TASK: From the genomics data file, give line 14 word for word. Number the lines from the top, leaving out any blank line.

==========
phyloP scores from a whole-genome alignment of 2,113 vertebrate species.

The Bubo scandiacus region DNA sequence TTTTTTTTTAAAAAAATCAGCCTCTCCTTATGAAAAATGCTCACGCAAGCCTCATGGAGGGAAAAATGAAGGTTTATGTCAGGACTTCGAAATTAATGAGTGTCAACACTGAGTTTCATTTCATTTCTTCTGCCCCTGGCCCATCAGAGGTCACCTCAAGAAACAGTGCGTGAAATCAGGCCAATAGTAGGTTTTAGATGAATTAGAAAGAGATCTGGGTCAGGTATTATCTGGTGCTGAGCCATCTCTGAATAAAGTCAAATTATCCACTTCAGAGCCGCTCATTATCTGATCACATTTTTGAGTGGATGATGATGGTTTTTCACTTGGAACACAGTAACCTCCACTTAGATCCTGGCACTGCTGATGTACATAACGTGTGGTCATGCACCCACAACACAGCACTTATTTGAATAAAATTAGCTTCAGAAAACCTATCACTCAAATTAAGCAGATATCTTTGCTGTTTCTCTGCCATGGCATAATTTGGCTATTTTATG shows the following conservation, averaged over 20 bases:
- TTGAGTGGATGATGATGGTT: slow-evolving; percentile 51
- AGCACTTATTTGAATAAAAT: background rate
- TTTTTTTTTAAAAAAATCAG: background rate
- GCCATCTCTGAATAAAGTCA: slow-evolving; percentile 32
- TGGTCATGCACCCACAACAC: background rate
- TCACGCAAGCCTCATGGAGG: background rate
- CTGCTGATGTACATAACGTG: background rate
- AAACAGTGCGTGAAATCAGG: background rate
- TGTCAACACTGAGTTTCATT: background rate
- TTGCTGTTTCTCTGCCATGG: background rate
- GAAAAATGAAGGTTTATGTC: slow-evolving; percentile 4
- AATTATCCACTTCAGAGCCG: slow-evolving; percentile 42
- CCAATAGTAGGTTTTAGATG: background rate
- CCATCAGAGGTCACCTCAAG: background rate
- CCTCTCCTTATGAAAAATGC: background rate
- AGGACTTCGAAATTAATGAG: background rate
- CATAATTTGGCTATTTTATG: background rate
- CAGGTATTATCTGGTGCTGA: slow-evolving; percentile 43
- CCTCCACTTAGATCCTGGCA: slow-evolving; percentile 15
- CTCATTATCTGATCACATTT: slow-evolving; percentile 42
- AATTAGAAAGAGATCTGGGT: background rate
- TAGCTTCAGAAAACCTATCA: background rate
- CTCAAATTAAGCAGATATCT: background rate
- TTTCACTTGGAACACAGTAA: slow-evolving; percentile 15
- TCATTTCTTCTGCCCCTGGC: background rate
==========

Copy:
- AATTATCCACTTCAGAGCCG: slow-evolving; percentile 42